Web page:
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2004 GCC Developers' Summit, Day 2

  • 4th Jun, 2004 at 7:13 AM

I'm sitting inside my new hostel room this morning, typing up this entry. You see, when I arrived here on Wednesday, the hostel didn't have a single private room, so they stuck me in a nice double room. Now I'm in a small, dingy, dark private room in the attic of their building. It's not as nice, but it was still a good place to sleep. Thanks to some kind soul with a D-Link wireless access point, I can access the Internet.

Day two of the Summit was not as interesting as the first. I found that the presentations just weren't as well prepared, nor were the topics as interesting. Jeff Bailey had showed up overnight, and he told me that he had noticed this as well. In fact, at Debconf 4, he gave a talk on Effective Presentations to the speakers, and Andrew Hutton is considering having Jeff go do thesame for OLS.

Of the presentations that I saw, I think there were only three interesting ones. The others seemed to be about small optimisations that could be performed at the RTL level, and were probably being made redundant by the new SSA form.

Paolo Carlini spoke in the morning about libstdc++-v3 and how far it has come. Now I know how difficult it is to implement a fast and good C++ library, and so their work is pretty impressive. However, their benchmarks were sort of weak, and it is probably due to their lack of manpower.

In the afternoon, Mostofa Hagog talked about Swing Modulo Scheduling, and how you can do partial-loop unrolling to keep a processor's ALUs as full as possible. His algorithm is very interesting, and it seems like it will make GCC perform nicer on modern processors, without significantly increasing code size.

The last talk of the day was by Zdenek Dvorak, who talked about declarative programming languages, and how GCC needs to look at their optimisations. Sadly, many of the things that declarative languages can do are outside the scope of a C compiler, but there are certain things, like tail-call elimination, that could be handled by GCC. For example, code could be turned from recursive into interative. Just take the following function:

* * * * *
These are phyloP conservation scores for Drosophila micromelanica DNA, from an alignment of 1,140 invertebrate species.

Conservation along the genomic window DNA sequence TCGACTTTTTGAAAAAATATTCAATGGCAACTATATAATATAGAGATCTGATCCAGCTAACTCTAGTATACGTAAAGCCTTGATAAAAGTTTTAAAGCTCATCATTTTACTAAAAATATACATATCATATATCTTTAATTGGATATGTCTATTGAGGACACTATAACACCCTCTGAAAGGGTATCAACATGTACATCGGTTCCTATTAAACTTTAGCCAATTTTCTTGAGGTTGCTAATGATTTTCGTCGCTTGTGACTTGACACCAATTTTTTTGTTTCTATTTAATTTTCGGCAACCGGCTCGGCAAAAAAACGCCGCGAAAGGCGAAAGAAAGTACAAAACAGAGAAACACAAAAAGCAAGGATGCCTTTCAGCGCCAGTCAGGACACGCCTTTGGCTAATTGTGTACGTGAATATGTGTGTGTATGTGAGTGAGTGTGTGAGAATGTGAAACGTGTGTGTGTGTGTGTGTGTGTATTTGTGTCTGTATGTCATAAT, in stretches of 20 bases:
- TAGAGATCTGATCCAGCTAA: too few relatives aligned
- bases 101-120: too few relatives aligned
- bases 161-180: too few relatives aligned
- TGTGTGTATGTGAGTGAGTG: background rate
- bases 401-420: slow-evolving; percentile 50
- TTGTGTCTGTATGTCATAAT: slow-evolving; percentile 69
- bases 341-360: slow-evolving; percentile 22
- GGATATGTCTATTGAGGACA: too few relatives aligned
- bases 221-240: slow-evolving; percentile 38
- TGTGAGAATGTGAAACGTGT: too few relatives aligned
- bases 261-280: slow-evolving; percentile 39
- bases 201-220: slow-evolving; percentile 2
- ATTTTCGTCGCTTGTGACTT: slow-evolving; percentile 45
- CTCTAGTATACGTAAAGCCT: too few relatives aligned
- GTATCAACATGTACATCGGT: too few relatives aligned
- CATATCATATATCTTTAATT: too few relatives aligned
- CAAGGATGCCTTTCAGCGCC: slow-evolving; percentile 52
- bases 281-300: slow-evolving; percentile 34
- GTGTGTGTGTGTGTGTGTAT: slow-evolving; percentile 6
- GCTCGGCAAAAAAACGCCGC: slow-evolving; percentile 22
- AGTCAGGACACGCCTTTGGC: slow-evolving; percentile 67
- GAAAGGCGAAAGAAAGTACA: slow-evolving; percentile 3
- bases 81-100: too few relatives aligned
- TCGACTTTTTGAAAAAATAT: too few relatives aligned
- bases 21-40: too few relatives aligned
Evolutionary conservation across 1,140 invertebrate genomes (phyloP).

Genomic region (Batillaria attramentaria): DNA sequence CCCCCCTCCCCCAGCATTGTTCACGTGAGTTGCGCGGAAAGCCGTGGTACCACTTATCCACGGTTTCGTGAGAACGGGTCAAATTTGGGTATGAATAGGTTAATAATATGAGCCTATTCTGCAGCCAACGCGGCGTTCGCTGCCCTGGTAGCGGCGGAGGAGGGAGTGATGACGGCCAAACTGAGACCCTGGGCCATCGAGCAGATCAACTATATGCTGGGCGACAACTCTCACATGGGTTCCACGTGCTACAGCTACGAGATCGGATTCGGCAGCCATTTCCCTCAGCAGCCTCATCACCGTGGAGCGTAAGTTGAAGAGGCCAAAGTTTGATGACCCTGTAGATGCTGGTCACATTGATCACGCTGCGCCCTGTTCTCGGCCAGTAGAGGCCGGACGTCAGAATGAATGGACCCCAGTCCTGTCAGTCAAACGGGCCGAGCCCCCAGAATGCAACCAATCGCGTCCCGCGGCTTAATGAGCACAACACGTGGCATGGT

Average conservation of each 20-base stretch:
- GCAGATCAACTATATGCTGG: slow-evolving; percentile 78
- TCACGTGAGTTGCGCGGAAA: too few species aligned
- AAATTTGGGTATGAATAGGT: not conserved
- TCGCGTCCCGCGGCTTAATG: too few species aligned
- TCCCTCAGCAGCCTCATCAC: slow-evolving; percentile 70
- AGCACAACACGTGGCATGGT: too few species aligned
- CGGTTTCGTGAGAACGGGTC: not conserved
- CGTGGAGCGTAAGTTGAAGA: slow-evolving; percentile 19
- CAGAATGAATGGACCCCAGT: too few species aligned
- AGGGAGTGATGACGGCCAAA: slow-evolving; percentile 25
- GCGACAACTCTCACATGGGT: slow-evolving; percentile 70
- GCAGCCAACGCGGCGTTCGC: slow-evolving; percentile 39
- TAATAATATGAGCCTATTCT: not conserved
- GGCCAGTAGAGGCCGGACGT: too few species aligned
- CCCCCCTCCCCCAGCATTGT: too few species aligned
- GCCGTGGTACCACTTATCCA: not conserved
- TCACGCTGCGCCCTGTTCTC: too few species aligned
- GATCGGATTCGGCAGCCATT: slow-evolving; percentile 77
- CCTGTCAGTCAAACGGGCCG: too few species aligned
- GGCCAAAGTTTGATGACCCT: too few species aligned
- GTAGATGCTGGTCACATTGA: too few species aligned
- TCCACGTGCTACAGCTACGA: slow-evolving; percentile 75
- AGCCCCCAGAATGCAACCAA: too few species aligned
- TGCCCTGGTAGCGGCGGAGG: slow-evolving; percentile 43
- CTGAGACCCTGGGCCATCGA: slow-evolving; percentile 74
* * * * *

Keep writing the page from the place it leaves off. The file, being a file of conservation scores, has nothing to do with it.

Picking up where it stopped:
int f (int x)
{
  if (x <= 0) then
    return 1;
  else
    return g (x, f (x-1));
}

and turn it into:

int f (int x)
{
  if (x <= 0) then
    return 1;
  r = 1;
  for (int ax = 0; ax != x; )
    {
      ax++;
      r += g (ax, r);
    }
  return r;
}

which is much tighter. This optimisation can only really be done for a specific type of function, but is currently not handled by GCC.

We then had a nice GPG keysigning, again managed by Matthew Wilcox. I've got a whole bunch of keys to sign, and a new group of people verify my key. By the time I leave OLS, I should be very well connected.

The last session of the day was a BOF session about the future of the GNU C Library. Jakub Jelinek, one of the GLibC Steering Committee members was in attendence, so a bunch of distributors and GCC hackers met with him to air their concerns about how GLibC development was proceeding. Jakub promised to talk to Roland McGrath and Ulrich Drepper about it. Ange also volunteered to ask Ulrich to come ot the Summit next year.

After this, we headed off to dinner at Wasabi, a nice Japanese restaurant here. I had two rolls, the names of which I have forgotten, which were tasty; but unremarkable. I think they were too squishy, without the requisite texture. Ah well.

Now I should head to the conference centre so I can get some breakfast in me. Sadly, it seems that Mr. Wireless has taken his access point off-line, or the air pressure has changed and I'm no longer in his range. Ooh! It's back again. I just have to tilt the wireless card upright. Time to upload this entry.


Comments

( 6 comments — Leave a comment )
joenotcharles
4th Jun, 2004 22:14 (UTC)
Isn't GCC officially not just a C compiler any more? (Would "can't be done with GCC's current architecture" be more accurate? What are the hurdles?)
sfllaw
5th Jun, 2004 06:56 (UTC)

You are correct, it is not just a C compiler anymore. Granted, these constructs could probably optimised in the same way across C++, Objective-C, FORTRAN 77, Fortran 90, etc... But really, aren't my examples easier to read than if I wrote it in some other language?

joenotcharles
5th Jun, 2004 20:46 (UTC)
Hmm? You said, "Sadly, many of the things that declarative languages can do are outside the scope of a C compiler." I just meant that GCC *isn't* a C compiler, so why are they outside its scope?
sfllaw
6th Jun, 2004 06:10 (UTC)

I really mean that it's outside the range of a procedural compiler, where the inherent semantics are not available.

For instance, GCC has no idea if you are iterating over a data structure to find something, or iterating over it to apply some transformation.

(Anonymous)
7th Jun, 2004 13:11 (UTC)
Does that code work?
I'm not sure how you did that transform; a desk check with x = 1 reveals:

return g ( 1, f(1-1));

in the first exampe but:

r = g(0,1);

in the second.

I think you want:

r = x;
for (int ax = 0; ax != x; ) {
r += g(r, ax);
ax++;
}
return r;

I'm assuming += otherwise the value of r can be thrown away.

Though I could be wrong.

Anand (at) Debian. You'll figure it out if you care to respond.
sfllaw
7th Jun, 2004 23:11 (UTC)
Re: Does that code work?
Fixed. Thanks.
( 6 comments — Leave a comment )